THE MOVIE GUY — Dora gets lost in mediocre movie
"Dora and the Lost City of Gold"
2 ½ Stars
It’s been 20 years since “Dora the Explorer” skipped happily onto the children’s television scene. She has become a beloved icon of multicultural learning for countless youngsters around the world. I even know some adults who are big fans. I’m surprised that it took producers so long to bring her story to the movies.
Better late than never, I suppose.
The movie finally arrives in theaters this week. As the film opens, Dora (Isabel Moner) has grown up and been sent to live in the big city with her cousin (Jeff Wahlberg) while her parents (Eva Longoria and Michael Peña) go searching the jungle for a lost Incan city of gold.
She struggles to fit into high school, but that doesn’t last long as Dora and a few of her new friends (Madeleine Madden and Nicholas Coombe) are suddenly kidnapped and taken to South America. They escape and team up with a silly adult (Eugenio Derbez) to embark on a Peruvian jungle adventure of their own.
The film is filled with many of Dora’s typical characteristics and friends. She is still prone to breaking the fourth wall to help people learn Spanish words. Her backpack (not talking this time) and monkey friend, Boots (Danny Trejo) are along for the ride, as well as Swiper, the sneaky fox (Benicio Del Toro).
Most importantly, Dora brings her unbounded sense of optimism and love of learning to the story. Moner does a great job embodying these traits, even though she’s now a high school student rather than a 7-year-old girl. I was actually quite impressed with Moner’s performance, considering that she’s being asked to play a kid at heart in a more adult adventure story.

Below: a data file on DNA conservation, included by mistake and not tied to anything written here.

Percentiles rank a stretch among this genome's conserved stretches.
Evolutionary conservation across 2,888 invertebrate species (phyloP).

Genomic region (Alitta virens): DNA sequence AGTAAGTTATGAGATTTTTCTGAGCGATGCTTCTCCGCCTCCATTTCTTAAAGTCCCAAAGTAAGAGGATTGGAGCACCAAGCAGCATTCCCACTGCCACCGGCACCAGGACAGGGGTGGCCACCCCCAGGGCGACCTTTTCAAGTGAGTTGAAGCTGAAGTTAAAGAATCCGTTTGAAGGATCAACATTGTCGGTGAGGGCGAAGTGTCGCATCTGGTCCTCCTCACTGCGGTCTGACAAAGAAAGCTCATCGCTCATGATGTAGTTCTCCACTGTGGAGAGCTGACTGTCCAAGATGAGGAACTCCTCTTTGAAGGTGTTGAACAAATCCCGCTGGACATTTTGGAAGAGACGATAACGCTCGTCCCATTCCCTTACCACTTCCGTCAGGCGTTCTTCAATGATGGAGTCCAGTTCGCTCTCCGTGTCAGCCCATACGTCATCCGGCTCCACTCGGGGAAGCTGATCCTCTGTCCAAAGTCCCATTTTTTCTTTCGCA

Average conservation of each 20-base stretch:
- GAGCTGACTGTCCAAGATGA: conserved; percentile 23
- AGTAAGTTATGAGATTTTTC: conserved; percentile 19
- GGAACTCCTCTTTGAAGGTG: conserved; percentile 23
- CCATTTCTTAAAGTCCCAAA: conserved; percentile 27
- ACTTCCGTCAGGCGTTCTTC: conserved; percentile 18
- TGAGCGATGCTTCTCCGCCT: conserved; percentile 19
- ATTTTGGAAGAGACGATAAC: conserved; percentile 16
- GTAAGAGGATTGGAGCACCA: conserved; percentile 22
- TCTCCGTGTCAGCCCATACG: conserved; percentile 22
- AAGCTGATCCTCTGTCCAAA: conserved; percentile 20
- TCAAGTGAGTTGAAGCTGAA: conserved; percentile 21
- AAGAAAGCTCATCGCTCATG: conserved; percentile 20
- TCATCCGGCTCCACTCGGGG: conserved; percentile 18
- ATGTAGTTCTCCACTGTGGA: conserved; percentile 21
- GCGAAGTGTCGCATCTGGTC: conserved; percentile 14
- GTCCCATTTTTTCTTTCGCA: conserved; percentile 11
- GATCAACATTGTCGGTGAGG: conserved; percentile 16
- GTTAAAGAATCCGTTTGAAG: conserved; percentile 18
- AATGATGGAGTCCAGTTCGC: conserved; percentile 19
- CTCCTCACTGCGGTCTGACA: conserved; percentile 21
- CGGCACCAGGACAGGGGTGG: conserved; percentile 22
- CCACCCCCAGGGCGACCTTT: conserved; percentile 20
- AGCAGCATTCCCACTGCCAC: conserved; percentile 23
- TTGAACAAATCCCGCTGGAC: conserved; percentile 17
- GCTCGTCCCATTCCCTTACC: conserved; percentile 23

The story, on the other hand, is a silly mess. There’s never any doubt that Dora and her friends will win the day thanks to their plucky intelligence. I suppose that’s to be expected in a story based on a children’s character, but why then did the filmmakers make her a teenager in a plot with real-world ramifications?
It’s an odd mix, as is the live action actors and the computer-generated characters and larger-than-life jungle settings. I suppose the Nickelodeon crowd may be impressed, but teenagers and adults will roll their eyes. That’s OK. The filmmakers are obviously targeting pre-teen kids, and they deserve credit for having assembled such a notable cast.
Sadly, for the rest of us, “Dora and the Lost City of Gold” is a muddled mess and mediocre at best. Dora deserves much better than this.
Movie reviews by Sean, “The Movie Guy,” are each week in “The Port Arthur News” and seen weekly on KFDM and Fox4. Sean welcomes your comments via email at firstname.lastname@example.org.
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